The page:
This glue is strong enough to withstand the corrosive effects of saltwater.  Consequently, understanding its composition and properties may lead to new products for applications such as surgical sutures.  After all, the body is 70% water and rather salty.  

Barnacles, on the other hand, may create a somewhat different type of glue.  Their biochemistry was described in detail in 2019.  Barnacles may have up to three different events in their lifecycle that contribute to their adhesive chemistry.  It is so complex that I don’t feel qualified to summarize it here.   A comprehensive overview is available at:

Once again, nature offers more than one solution to the same sticky problem. 

Unfortunately, the mussel glue academic paper is behind a paywall, but here is McGill’s press release:

There is also a video of the mussels making the glue here:

In recognition of Indigenous People’s Day, here is a selection of wonderful books that convey some of their deep knowledge about living with and learning from nature.

Many of you have probably already read Braiding Sweetgrass: Indigenous wisdom, scientific knowledge, and the teachings of plants by Robin Wall Kimmerer.  Themes range from how we relate to the land, to the meaning of reciprocity, to plant biology, and more.  Traditional and scientific information are woven together producing beautiful insights.

Also by Kimmerer is the widely-lauded book, Gathering Moss: A Natural & Cultural History of Mosses.  I haven’t read this one yet, but it is definitely on my to-be-read list.

Kimmerer is a scientist and an enrolled member of the Citizen Potawatomi Nation.

Another perspective on ethnobotanical uses and influences is the exquisitely illustrated Iwigara, The Kinship of Plants and People.  This describes the traditional medicinal and ceremonial purpose of 80 different plants.   You will recognize many of these plants but you may be surprised by their applications.

The author, Enrique Salmón is a member of the Rarámuri tribe of Chihuahua, Mexico.

Lastly, consider reading The Wayfinders:  Why Ancient Wisdom Matters in the Modern World by Wade Davis.   Davis, a Canadian, is a National Geographic anthropologist who has been studying the practices of indigenous groups from around the world for many years.  

While not strictly about non-human species, natural elements play a significant role in most of the rituals that are described.  The interrelationship of cultural health and ecological health are clearly explained.  

Enjoy the books and appreciate the many people who contribute to a vital source of knowledge.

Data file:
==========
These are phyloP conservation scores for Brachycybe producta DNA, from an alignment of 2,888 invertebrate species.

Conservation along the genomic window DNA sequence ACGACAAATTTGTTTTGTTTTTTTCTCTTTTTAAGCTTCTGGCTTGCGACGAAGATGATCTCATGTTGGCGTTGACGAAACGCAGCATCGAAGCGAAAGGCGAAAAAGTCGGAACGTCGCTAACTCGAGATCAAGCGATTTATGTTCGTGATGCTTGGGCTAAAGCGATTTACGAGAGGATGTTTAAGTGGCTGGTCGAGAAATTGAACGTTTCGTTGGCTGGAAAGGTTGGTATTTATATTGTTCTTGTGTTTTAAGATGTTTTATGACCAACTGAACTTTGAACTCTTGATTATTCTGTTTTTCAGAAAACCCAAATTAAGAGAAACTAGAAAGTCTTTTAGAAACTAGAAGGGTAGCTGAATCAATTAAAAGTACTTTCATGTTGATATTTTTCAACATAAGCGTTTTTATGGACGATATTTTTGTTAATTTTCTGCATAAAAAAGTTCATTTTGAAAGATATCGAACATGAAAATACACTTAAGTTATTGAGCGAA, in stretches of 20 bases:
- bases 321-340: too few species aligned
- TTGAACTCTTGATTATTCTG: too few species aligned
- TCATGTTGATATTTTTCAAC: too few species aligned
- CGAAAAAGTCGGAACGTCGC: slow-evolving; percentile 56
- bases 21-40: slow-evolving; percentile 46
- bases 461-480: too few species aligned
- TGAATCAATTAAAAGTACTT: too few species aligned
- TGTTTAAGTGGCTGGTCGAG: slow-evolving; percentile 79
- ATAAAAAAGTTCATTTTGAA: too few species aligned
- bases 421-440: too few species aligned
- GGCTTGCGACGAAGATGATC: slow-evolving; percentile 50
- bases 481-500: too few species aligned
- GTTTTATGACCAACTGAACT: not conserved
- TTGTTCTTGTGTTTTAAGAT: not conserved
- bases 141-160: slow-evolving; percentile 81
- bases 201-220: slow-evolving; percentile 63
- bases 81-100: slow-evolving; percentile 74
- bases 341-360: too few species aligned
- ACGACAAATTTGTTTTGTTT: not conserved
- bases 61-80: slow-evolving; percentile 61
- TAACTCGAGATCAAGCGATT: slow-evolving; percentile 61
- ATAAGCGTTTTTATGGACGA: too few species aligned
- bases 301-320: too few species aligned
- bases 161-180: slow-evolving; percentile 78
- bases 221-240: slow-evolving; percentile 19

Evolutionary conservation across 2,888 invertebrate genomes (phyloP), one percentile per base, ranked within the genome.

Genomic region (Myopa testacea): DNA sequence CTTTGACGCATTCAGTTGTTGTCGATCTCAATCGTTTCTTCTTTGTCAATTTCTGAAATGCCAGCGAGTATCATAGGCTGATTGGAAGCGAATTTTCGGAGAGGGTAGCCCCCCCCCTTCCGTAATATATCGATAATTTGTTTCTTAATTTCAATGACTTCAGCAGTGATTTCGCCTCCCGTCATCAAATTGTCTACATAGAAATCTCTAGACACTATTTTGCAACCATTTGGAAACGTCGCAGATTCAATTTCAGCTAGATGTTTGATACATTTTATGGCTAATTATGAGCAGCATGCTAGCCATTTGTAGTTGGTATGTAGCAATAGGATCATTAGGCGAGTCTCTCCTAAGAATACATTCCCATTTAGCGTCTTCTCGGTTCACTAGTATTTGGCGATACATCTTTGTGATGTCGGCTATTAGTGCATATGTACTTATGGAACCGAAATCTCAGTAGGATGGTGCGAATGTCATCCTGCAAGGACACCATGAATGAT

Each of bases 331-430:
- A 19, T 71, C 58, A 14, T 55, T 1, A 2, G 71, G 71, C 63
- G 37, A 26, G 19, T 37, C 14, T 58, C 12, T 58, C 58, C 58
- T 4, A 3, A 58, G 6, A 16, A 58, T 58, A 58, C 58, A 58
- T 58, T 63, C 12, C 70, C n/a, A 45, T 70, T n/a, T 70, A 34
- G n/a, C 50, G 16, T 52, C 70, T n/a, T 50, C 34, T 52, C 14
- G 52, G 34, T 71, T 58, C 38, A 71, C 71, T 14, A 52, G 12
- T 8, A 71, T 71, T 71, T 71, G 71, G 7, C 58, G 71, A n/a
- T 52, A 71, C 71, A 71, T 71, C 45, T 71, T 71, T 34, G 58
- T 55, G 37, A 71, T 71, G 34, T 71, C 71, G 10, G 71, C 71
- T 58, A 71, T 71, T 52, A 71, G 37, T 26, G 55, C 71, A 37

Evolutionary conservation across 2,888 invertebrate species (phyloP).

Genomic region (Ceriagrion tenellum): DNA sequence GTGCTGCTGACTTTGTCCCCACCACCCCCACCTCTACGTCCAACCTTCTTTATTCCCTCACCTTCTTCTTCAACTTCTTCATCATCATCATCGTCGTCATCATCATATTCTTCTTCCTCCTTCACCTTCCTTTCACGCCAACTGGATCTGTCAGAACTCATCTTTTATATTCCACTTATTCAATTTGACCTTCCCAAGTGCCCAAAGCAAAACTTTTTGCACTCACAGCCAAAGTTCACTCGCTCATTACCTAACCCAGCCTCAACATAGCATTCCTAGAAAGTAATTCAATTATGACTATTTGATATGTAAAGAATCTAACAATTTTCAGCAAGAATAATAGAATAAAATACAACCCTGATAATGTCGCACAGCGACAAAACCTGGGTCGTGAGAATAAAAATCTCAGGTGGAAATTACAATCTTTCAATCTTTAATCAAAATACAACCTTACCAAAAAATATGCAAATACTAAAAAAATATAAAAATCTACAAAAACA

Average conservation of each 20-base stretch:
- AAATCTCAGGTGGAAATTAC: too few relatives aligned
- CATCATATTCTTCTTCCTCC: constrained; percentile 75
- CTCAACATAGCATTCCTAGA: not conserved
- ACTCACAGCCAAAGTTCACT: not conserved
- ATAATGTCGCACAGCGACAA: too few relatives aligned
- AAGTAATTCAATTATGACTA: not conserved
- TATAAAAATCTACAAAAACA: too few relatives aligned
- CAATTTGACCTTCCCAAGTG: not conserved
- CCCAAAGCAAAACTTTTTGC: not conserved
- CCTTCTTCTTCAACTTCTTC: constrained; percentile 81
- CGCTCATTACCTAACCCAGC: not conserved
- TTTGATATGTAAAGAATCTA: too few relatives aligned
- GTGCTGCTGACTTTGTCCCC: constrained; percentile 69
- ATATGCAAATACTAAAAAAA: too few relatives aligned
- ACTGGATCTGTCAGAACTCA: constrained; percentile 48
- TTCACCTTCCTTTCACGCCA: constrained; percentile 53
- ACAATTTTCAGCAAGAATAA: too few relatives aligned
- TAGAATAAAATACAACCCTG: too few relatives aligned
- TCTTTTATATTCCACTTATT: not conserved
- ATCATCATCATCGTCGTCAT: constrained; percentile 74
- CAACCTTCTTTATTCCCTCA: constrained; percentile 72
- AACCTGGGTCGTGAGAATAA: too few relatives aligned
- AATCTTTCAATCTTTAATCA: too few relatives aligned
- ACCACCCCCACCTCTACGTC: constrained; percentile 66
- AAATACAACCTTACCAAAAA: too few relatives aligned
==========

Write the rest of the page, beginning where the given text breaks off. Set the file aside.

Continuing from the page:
Who doesn’t love pandas or elephants?  Doesn’t a baby hippo steal your heart?  Aren’t you in awe of the majesty of lions and the fierceness of tigers?  Each of these endangered species has one or more organizations dedicated to saving them.  Each is also a charismatic species.  We are drawn to them because we like them and we are inspired by them.  We recognize something about each that we don’t want to lose.  

Now imagine if every species, threatened or not, had an advocate.  Unfortunately, not every species has the ability to naturally attract a fan club.  Some are born photogenic, others are rather plain.  This shouldn’t dictate their chances for long-term survival.

Since there are no available photos for use of Northern Bog Lemming, here is a similar-looking Common Red-backed Vole. © Jarmo Saarinen |

For today’s nature challenge, select a little-known or under-appreciated species.  For example, in Maine, we have the Northern Bog Lemming (Synaptomys borealis).  It is the rarest mammal found within the state and it is considered threatened here.  The species shares much of the range with the Canada lynx (Lynx canadensis).  However, the lynx is a charismatic species that receives federal protection.  Not so for the Northern Bog Lemming. 

I chose this as my species to support.  Now, it’s your turn.  What species will you choose?

Each state and many countries have lists of local species.  Find one that intrigues you.  Seek out one that you’ve never heard of before.  Learn as much as you can about it.  In what kind of environment is it found?  What is its life history?  How would you go about making it more well-known and more popular?  Note, many of these don’t have decent photos available on the internet.  Perhaps you could capture a compelling snap?

If you were this species’ public relations manager, how would you advance its image?

For inspiration, you might want to listen to Lucy Cooke’s wonderful presentation to the Commonwealth Club of California.   She almost single-handedly made sloths popular.  Here is a link to the podcast:

Another great listen is by Dr. George Schaller, also known as the Feral Biologist.  Here is the link to Scientific American’s show called Science Talk for the episode:

This challenge can be rated as easy or difficult depending on how involved you want to become as the PR manager for your selected species.   Good luck!